By John Rey Saavedra | PNA
CEBU CITY – Filipino workers in the global shipbuilding industry in Cebu have taken center stage as their skills and work ethics were praised on Wednesday by foreign executives of Austal Philippines as contributory to the growth and expansion of the shipyard’s business.
“Our Balamban (Cebu) Shipyard is a showpiece. Here we bring together Austal’s most advanced maritime technologies and the outstanding capabilities of our Filipino colleagues,” Wayne Murray, president of Austal Philippines, said in a statement during the launching of its new state-of-the-art facility, the John Rothwell Assembly Bay.
The expansion of the facilities of this leading global Australia-based shipbuilder and defense contractor, at the West Cebu Industrial Park in Cebu’s western corridor was aimed to be “strategically positioned to cater to future market demands for commercial and defense vessels, including passenger and vehicle-passenger ferries, workboats, offshore crew transfer vessels, and naval ships.”
According to Murray, the opening Wednesday of the new assembly bay “allows us to further strengthen the order book of the Austal Philippines shipyard, ushering in more projects and employment to the local workforce.”
The company invested USD20 million for the period 2012-2017 in reclaiming an additional 20,000 square meters of waterfront land and development of new hardstand and mooring facilities that will allow a greater number of larger vessels to be designed, built, and maintained by Filipino workers in Cebu.
The shipyard at the village of Arpili in Balamban town employs over 900 Filipino engineers, design staff, skilled laborers, and production tradespersons.
Austal Philippines, in a statement released to media, said their Filipino workforce comprises 98 percent of their total personnel headcount.
“From engineers to designers, fabricators to accountants are Filipino,” it further said.
Trade and Industry Secretary Ramon Lopez, for his part, said the existence of Austal in Cebu has spurred economic activities in the province.
Cebu Governor Gwendolyn Garcia thanked the company for generating employment for the residents of Cebu, especially those who are living in the town of Balamban.
She praised the company’s leadership for their commitment to tap local skills for their continued operation and expansion of their business lines, now that the shipyard is considering to build ships for the Philippine Navy.
Balamban town Mayor Alex Binghay assured Austal’s executives of the municipal government’s full support of their endeavors.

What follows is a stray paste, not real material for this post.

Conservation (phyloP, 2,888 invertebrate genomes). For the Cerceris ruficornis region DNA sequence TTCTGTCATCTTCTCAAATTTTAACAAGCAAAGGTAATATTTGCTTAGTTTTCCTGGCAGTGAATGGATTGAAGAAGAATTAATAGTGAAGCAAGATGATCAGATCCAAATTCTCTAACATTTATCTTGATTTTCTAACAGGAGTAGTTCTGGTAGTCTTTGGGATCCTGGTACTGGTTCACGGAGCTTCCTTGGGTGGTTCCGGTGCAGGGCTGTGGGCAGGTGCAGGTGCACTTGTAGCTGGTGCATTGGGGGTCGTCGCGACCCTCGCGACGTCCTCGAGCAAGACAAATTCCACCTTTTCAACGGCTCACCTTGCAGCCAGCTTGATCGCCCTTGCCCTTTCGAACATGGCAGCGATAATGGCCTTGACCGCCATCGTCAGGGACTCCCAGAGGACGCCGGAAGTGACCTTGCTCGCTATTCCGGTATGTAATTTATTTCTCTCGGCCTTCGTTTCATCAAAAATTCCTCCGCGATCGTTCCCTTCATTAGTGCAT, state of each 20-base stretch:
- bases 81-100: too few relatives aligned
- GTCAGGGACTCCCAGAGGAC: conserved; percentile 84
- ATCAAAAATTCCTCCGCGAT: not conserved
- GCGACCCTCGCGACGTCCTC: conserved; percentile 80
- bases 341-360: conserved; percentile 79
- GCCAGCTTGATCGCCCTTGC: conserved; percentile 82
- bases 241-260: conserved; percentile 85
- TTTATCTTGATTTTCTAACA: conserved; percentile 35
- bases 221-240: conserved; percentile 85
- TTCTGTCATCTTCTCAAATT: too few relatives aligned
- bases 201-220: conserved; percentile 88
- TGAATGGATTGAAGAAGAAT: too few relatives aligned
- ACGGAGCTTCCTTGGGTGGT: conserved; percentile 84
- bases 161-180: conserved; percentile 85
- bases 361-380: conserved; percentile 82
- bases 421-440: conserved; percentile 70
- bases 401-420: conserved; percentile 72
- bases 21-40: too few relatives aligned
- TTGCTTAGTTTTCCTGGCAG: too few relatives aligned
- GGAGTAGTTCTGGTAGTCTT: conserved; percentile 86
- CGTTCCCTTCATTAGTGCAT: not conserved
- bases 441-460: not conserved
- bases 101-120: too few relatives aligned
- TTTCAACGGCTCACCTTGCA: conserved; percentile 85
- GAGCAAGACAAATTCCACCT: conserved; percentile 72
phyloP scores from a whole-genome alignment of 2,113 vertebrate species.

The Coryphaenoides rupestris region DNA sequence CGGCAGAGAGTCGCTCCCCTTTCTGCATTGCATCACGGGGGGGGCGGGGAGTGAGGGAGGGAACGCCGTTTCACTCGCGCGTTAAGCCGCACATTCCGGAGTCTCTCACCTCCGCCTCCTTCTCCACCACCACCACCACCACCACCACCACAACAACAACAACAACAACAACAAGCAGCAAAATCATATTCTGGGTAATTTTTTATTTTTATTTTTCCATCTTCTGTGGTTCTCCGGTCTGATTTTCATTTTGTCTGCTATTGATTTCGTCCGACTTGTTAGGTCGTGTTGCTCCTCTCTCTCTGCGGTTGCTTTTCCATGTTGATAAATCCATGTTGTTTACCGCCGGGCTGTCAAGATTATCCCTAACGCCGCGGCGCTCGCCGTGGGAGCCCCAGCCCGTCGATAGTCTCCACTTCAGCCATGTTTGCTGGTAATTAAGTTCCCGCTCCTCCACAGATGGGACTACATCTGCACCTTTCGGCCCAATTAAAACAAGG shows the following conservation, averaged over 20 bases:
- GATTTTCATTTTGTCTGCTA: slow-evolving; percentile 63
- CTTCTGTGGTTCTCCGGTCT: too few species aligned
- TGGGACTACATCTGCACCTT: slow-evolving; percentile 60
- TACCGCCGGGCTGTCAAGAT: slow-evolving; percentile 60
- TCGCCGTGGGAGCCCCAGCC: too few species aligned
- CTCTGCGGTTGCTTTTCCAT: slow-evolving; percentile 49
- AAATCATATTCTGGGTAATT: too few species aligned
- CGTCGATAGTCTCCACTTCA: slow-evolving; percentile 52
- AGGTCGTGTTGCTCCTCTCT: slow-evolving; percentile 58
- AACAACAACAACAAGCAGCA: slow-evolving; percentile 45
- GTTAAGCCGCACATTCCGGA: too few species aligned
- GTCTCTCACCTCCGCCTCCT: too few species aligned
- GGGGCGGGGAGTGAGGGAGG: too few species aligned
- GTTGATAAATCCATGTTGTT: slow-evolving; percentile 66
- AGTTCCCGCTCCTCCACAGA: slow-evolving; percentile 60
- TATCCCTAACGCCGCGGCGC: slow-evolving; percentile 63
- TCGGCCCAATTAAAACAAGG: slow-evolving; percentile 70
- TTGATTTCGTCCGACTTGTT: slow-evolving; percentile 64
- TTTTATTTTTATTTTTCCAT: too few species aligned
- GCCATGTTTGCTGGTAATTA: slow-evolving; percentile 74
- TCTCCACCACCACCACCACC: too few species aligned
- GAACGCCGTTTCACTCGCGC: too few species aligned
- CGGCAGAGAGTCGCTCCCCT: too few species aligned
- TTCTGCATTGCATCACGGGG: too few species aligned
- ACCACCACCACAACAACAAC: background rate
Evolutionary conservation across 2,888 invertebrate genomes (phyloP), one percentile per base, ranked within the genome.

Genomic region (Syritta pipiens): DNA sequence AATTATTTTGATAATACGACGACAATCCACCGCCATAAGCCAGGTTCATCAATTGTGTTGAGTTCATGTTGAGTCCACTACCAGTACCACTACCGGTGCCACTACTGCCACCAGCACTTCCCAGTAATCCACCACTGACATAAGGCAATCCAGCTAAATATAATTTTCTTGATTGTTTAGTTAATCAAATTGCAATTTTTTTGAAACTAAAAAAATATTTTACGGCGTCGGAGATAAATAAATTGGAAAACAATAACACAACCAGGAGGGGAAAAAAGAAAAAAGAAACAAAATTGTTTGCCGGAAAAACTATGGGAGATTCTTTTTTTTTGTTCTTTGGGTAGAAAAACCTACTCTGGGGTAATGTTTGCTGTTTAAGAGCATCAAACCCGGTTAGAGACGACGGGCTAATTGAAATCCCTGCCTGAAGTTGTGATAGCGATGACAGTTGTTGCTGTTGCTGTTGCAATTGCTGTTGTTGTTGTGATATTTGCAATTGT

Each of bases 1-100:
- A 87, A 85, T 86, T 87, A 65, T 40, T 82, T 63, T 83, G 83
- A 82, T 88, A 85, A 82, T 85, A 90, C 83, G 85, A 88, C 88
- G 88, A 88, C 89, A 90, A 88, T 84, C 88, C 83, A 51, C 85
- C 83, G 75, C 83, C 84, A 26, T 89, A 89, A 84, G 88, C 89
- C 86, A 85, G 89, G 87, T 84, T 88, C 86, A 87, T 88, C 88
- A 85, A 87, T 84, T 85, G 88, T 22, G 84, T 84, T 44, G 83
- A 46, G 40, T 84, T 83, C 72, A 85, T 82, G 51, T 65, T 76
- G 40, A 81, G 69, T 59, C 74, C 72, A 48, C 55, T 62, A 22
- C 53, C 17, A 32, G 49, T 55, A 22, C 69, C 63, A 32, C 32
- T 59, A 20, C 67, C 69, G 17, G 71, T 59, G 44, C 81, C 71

David Singleton, chief executive of Austal Philippines, said the expansion is part of their ongoing strategy to regionalize the manufacturing base for commercial vessels.
“The Cebu shipyard has delivered 17 ships to 10 operators in nine countries globally. It adds great value to both local communities and the greater Philippines economically generating local employment and supply chain opportunities,” Singleton said in a statement released to media.
“Since 2011, Austal Philippines has become an integral partner of the global Austal Group in building revolutionary high-speed ships for governments, navies, and ferry and offshore operators around the world,” he said.
Austal Group’s 30 years in operation has brought to shore 300 vessels it designed and build for 100 operators in 54 countries, gaining reputation for its innovative shipbuilding using advanced technologies through their modern shipyards in Australia, US, the Philippines and Vietnam.
Austal Philippines also said it obtained a license to construct naval vessels, a portfolio that invited the attention of Defense Secretary Delfin Lorenzana, who inspected its Balamban facilities before announcing the “big prospects” of Cebu’s shipbuilding industry due to the national government’s decision to tap this Cebu-based shipbuilder in building six Offshore Patrol Vessels (OPV) for the Philippine Navy that will cost PHP30 billion.
John Rothwell, chairman of Austal Group, said in his speech during the program launching the assembly bay named after him that the shipyard in Balamban, Cebu “mirrors in many ways the establishment and development of our first overseas shipyard in the United States”.
Rothwell said he believes that the shipyard “has the potential to emulate the great success… with naval vessel opportunities that are present in the Philippines today.” (PNA)